• I thoroughly enjoy a large amount of classes. But I also enjoy three realms with an unequal number of said classes as well… because it makes the game diverse enough for decisions to matter. And when those classes have different ways of specing to spice things up…. that’s just gravy.

    Oh crap that’s DAoC. Here’s hoping the $275 I just dropped on CU pushes it into reality and makes it a great game at the same time!

  • I think CU has a chance. It’s pure pvp or rvr or whatever the politically correct term for getting wiped out by other people is these days. I almost backed big at the Kickstarter, but then remembered how much getting stun locked by an invisible rogue bothered me. Unfortunately I was never the invisible rogue.

    CU is basically putting all its chips down on huge pvp battles, and doing that first because that’s where most games like this fail. It might be very smart. But I’m a little jaded and mark sometimes reminds me of the great marketing people I work with everday and could sell icecubes to lots of people. I’m still wishing this one well, but a little less talk and mor open beta.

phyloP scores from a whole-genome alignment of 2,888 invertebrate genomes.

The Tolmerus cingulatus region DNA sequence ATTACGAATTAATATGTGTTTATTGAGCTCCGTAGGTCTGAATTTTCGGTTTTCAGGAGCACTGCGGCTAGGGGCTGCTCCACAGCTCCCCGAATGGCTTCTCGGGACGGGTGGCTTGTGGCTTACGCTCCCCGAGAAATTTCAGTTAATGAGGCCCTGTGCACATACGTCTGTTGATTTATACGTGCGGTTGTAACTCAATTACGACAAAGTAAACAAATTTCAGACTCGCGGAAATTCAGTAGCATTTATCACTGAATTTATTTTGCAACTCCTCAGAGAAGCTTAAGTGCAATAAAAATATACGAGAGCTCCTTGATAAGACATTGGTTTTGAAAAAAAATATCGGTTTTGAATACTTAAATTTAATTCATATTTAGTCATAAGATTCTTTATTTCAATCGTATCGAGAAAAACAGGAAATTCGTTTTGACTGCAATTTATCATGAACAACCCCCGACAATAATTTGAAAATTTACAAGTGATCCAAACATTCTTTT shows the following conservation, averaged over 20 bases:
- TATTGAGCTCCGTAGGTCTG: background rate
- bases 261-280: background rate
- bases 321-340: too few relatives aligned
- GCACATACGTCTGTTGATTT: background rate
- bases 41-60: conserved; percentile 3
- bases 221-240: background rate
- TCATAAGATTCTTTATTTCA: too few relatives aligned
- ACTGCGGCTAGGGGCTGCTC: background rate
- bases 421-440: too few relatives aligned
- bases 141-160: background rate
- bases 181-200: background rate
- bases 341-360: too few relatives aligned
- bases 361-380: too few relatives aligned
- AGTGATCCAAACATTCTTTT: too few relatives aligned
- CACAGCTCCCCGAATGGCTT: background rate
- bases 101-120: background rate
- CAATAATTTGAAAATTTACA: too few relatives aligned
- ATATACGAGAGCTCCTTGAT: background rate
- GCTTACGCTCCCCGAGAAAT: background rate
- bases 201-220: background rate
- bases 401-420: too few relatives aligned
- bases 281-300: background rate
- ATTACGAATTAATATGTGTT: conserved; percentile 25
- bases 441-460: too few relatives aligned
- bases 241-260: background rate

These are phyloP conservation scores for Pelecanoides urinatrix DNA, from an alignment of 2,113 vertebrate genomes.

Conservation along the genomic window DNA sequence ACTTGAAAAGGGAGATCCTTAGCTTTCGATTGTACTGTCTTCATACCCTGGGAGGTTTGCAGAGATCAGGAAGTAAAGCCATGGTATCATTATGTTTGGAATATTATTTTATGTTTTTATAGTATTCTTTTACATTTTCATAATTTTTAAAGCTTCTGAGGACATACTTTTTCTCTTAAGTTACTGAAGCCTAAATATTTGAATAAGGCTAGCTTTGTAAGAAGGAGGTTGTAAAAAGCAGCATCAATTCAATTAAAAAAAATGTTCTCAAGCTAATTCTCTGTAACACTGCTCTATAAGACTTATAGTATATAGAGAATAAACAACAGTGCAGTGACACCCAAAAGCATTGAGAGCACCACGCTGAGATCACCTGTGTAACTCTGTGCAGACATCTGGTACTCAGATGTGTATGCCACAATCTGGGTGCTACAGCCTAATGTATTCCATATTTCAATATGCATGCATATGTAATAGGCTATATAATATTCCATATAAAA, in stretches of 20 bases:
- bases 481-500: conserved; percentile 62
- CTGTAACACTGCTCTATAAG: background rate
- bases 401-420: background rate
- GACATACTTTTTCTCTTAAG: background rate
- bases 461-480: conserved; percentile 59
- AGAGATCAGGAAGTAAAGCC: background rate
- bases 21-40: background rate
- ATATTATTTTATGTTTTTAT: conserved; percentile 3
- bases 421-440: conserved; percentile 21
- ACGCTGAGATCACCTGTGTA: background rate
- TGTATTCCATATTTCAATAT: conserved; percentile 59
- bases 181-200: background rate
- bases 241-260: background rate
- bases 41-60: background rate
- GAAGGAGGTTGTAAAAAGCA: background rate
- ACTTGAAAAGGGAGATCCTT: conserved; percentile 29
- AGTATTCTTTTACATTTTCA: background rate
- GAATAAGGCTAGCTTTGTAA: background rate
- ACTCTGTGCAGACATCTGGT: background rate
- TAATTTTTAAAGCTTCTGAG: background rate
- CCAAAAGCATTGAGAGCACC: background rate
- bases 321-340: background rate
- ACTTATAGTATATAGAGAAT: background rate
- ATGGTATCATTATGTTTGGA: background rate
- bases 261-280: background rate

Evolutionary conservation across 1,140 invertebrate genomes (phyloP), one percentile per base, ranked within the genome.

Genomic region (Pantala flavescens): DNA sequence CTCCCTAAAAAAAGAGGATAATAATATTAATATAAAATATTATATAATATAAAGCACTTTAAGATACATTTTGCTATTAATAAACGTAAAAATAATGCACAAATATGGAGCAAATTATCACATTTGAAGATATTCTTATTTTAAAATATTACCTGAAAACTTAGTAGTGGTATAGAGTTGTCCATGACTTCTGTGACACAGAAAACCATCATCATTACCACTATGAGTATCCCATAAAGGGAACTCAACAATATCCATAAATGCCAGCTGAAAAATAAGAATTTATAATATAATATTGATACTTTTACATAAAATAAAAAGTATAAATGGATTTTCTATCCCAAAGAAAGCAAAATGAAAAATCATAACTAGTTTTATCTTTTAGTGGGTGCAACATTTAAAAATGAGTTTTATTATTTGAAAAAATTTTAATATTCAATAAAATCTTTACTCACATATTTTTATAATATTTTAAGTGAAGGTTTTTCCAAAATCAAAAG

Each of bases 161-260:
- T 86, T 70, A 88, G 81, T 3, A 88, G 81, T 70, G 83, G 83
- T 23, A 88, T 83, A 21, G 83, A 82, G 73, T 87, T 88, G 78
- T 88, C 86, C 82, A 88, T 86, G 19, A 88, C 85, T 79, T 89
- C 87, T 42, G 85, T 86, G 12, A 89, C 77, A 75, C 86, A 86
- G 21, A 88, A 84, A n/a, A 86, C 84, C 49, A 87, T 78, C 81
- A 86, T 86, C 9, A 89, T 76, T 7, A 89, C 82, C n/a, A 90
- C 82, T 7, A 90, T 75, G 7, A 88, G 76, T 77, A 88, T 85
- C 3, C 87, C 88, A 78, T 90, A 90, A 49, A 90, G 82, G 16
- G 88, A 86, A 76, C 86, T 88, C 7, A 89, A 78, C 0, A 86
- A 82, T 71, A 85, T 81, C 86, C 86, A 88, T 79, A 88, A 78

• I always feel the need to stand up for marketing. Marketing at its core is the act of creating and exchanging value. When done well, marketing guides the company to create the right product for the right people.

    What most of us are tired of are the sales people. When someone stands up in front of us in a video and pitches the hype, that’s sales. The game may actually be a good game for a certain audience, but the sales people try so hard to sell it that they try and make that sale to the wrong people. In end, both the company and the player lose.

    Obviously the worst situation is when both marketing and sales create a monster.

  • @evang: On the contrary. I remember it precisely. And I loved it.